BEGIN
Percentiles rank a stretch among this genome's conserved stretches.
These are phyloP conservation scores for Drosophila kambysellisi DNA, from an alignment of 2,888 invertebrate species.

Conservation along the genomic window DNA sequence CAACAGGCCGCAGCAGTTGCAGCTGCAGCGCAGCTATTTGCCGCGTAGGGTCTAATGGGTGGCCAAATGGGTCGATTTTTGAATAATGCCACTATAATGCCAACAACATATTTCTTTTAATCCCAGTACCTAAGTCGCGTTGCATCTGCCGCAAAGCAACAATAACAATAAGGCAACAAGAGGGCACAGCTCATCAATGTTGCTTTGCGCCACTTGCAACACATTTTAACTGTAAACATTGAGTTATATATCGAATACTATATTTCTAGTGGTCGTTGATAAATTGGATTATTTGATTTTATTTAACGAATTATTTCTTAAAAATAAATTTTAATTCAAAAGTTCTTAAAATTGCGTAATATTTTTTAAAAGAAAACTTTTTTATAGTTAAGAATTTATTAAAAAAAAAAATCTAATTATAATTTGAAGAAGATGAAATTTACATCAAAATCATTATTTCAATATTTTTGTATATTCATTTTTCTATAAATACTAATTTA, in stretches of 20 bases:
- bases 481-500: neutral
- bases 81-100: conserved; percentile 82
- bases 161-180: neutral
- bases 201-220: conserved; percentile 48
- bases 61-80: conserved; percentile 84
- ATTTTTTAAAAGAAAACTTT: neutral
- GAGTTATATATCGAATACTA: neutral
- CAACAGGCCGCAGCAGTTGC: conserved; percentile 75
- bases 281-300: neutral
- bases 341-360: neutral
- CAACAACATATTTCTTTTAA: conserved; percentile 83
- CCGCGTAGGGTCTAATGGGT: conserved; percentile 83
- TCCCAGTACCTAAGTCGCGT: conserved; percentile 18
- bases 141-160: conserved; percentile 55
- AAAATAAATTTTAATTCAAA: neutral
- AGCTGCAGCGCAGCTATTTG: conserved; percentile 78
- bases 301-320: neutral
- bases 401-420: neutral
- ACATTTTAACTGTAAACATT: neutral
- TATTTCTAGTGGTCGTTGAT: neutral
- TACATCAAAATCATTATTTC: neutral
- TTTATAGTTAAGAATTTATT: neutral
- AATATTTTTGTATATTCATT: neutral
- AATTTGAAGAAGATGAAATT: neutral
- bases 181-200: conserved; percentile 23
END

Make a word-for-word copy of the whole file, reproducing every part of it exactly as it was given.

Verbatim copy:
Percentiles rank a stretch among this genome's conserved stretches.
These are phyloP conservation scores for Drosophila kambysellisi DNA, from an alignment of 2,888 invertebrate species.

Conservation along the genomic window DNA sequence CAACAGGCCGCAGCAGTTGCAGCTGCAGCGCAGCTATTTGCCGCGTAGGGTCTAATGGGTGGCCAAATGGGTCGATTTTTGAATAATGCCACTATAATGCCAACAACATATTTCTTTTAATCCCAGTACCTAAGTCGCGTTGCATCTGCCGCAAAGCAACAATAACAATAAGGCAACAAGAGGGCACAGCTCATCAATGTTGCTTTGCGCCACTTGCAACACATTTTAACTGTAAACATTGAGTTATATATCGAATACTATATTTCTAGTGGTCGTTGATAAATTGGATTATTTGATTTTATTTAACGAATTATTTCTTAAAAATAAATTTTAATTCAAAAGTTCTTAAAATTGCGTAATATTTTTTAAAAGAAAACTTTTTTATAGTTAAGAATTTATTAAAAAAAAAAATCTAATTATAATTTGAAGAAGATGAAATTTACATCAAAATCATTATTTCAATATTTTTGTATATTCATTTTTCTATAAATACTAATTTA, in stretches of 20 bases:
- bases 481-500: neutral
- bases 81-100: conserved; percentile 82
- bases 161-180: neutral
- bases 201-220: conserved; percentile 48
- bases 61-80: conserved; percentile 84
- ATTTTTTAAAAGAAAACTTT: neutral
- GAGTTATATATCGAATACTA: neutral
- CAACAGGCCGCAGCAGTTGC: conserved; percentile 75
- bases 281-300: neutral
- bases 341-360: neutral
- CAACAACATATTTCTTTTAA: conserved; percentile 83
- CCGCGTAGGGTCTAATGGGT: conserved; percentile 83
- TCCCAGTACCTAAGTCGCGT: conserved; percentile 18
- bases 141-160: conserved; percentile 55
- AAAATAAATTTTAATTCAAA: neutral
- AGCTGCAGCGCAGCTATTTG: conserved; percentile 78
- bases 301-320: neutral
- bases 401-420: neutral
- ACATTTTAACTGTAAACATT: neutral
- TATTTCTAGTGGTCGTTGAT: neutral
- TACATCAAAATCATTATTTC: neutral
- TTTATAGTTAAGAATTTATT: neutral
- AATATTTTTGTATATTCATT: neutral
- AATTTGAAGAAGATGAAATT: neutral
- bases 181-200: conserved; percentile 23